Locke Essay Book 2 Chapter 27 Empire

Editorial Reviews

About the Author

William Appleman Williams (1921-1990) was one of the 20th century's most prominent historians of American diplomacy. His The Tragedy of American Diplomacy is often described as one of the most influential books written on American foreign policy, and Empire As A Way of Life is considered a seminal work on the study of American imperialism. Andrew J. Bacevich is a professor of international relations at Boston University, former director of its Center for International Relations (from 1998 to 2005), and author of several books, including the recently published The New American Militarism: How Americans are Seduced by War (2005) and American Empire: The Realities and Consequences of US Diplomacy (2002).

Editorial Reviews

About the Author

William Appleman Williams (1921-1990) was one of the 20th century's most prominent historians of American diplomacy. His The Tragedy of American Diplomacy is often described as one of the most influential books written on American foreign policy, and Empire As A Way of Life is considered a seminal work on the study of American imperialism. Andrew J. Bacevich is a professor of international relations at Boston University, former director of its Center for International Relations (from 1998 to 2005), and author of several books, including the recently published The New American Militarism: How Americans are Seduced by War (2005) and American Empire: The Realities and Consequences of US Diplomacy (2002).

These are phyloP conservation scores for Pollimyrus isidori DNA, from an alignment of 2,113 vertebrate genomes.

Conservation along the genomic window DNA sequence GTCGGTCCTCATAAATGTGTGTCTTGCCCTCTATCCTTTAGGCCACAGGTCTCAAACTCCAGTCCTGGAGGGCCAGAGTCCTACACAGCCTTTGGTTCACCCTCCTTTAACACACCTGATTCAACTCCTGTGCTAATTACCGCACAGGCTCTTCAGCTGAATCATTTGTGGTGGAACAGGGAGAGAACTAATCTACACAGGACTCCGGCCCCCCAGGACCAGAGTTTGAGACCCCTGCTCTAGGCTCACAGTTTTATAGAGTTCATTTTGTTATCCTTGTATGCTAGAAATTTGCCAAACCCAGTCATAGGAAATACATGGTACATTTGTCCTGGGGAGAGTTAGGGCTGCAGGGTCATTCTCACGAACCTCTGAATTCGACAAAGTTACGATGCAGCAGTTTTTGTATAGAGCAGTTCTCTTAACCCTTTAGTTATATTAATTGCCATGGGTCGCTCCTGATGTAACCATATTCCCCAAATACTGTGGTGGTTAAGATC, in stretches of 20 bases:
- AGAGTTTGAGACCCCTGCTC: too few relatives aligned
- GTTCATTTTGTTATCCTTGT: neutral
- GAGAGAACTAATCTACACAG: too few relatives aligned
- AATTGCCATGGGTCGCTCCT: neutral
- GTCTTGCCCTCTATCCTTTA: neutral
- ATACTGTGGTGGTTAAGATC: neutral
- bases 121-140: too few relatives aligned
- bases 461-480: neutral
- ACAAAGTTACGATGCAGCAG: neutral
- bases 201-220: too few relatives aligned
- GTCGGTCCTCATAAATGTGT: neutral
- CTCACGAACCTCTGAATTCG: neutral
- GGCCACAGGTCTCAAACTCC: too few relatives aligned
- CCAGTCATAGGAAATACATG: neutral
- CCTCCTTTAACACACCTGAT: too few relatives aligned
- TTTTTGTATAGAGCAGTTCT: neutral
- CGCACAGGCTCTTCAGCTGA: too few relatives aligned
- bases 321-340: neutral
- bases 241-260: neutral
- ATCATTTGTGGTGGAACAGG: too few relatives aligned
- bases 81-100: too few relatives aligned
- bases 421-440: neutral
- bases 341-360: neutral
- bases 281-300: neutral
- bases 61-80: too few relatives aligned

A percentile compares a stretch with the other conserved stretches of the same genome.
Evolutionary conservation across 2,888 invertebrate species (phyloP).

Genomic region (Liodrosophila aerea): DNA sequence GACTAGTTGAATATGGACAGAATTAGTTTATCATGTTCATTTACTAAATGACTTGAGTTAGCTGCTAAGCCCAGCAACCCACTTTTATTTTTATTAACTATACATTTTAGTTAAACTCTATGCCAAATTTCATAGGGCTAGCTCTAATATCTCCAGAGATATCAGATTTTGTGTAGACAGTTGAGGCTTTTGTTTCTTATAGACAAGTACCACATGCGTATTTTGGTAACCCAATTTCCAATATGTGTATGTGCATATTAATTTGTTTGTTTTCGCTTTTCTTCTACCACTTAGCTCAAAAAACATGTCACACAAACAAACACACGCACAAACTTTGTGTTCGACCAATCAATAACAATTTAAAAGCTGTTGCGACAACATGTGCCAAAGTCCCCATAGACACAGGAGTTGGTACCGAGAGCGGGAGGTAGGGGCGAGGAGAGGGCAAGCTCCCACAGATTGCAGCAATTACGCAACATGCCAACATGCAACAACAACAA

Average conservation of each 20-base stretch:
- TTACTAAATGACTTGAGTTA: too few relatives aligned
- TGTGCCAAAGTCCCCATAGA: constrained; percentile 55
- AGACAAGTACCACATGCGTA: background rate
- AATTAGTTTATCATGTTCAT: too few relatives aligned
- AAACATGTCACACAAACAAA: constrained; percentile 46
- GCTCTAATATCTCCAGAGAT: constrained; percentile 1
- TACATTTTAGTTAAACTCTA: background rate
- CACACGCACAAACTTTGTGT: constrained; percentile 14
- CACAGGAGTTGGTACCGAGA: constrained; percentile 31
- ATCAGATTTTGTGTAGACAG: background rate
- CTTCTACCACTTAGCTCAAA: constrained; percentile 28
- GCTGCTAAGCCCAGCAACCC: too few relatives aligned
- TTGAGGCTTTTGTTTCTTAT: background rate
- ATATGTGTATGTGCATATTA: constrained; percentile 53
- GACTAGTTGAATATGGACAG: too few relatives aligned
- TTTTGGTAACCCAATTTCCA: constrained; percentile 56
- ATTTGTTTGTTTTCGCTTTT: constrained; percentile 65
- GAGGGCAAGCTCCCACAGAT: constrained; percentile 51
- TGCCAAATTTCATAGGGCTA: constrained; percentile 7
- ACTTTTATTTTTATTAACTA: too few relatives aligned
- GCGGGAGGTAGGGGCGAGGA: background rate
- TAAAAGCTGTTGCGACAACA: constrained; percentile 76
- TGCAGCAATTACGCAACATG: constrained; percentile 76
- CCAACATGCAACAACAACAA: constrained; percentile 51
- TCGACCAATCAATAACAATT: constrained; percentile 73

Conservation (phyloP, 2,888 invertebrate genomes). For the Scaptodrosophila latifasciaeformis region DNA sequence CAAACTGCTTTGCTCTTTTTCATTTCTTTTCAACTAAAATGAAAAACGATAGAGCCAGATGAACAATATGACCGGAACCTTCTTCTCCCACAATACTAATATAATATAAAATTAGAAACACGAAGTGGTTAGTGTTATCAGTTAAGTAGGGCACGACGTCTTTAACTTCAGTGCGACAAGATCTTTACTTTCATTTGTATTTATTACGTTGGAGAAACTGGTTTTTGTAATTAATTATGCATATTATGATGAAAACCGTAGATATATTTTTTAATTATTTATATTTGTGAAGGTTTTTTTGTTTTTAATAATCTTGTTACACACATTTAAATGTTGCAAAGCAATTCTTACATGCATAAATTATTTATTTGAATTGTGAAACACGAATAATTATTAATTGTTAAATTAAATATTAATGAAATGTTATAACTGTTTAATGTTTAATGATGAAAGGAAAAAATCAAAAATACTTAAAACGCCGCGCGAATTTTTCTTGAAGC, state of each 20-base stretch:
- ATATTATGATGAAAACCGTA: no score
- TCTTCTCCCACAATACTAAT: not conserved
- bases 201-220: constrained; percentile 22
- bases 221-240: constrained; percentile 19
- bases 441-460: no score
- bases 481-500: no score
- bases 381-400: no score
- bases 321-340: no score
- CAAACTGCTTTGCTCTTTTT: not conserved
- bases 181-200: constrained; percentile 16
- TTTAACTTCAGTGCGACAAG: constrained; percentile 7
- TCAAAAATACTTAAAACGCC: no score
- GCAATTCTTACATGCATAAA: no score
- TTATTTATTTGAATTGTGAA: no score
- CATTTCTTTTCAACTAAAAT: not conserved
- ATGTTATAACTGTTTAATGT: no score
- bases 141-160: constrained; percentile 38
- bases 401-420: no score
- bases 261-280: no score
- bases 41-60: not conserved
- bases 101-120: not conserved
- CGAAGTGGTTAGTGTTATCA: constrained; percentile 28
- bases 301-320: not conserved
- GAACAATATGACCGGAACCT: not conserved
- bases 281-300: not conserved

Editorial Reviews

About the Author

William Appleman Williams (1921-1990) was one of the 20th century's most prominent historians of American diplomacy. His The Tragedy of American Diplomacy is often described as one of the most influential books written on American foreign policy, and Empire As A Way of Life is considered a seminal work on the study of American imperialism. Andrew J. Bacevich is a professor of international relations at Boston University, former director of its Center for International Relations (from 1998 to 2005), and author of several books, including the recently published The New American Militarism: How Americans are Seduced by War (2005) and American Empire: The Realities and Consequences of US Diplomacy (2002).

29. Continuance of that which we have made to he our complex idea of man makes the same man. For, supposing a rational spirit be the idea of a man, it is easy to know what is the same man, viz. the same spirit- whether separate or in a body- will be the same man. Supposing a rational spirit vitally united to a body of a certain conformation of parts to make a man; whilst that rational spirit, with that vital conformation of parts, though continued in a fleeting successive body, remains, it will be the same man. But if to any one the idea of a man be but the vital union of parts in a certain shape; as long as that vital union and shape remain in a concrete, no otherwise the same but by a continued succession of fleeting particles, it will be the same man. For, whatever be the composition whereof the complex idea is made, whenever existence makes it one particular thing under any denomination the same existence continued preserves it the same individual under the same denomination.


Next Chapter>

0 comments

Leave a Reply

Your email address will not be published. Required fields are marked *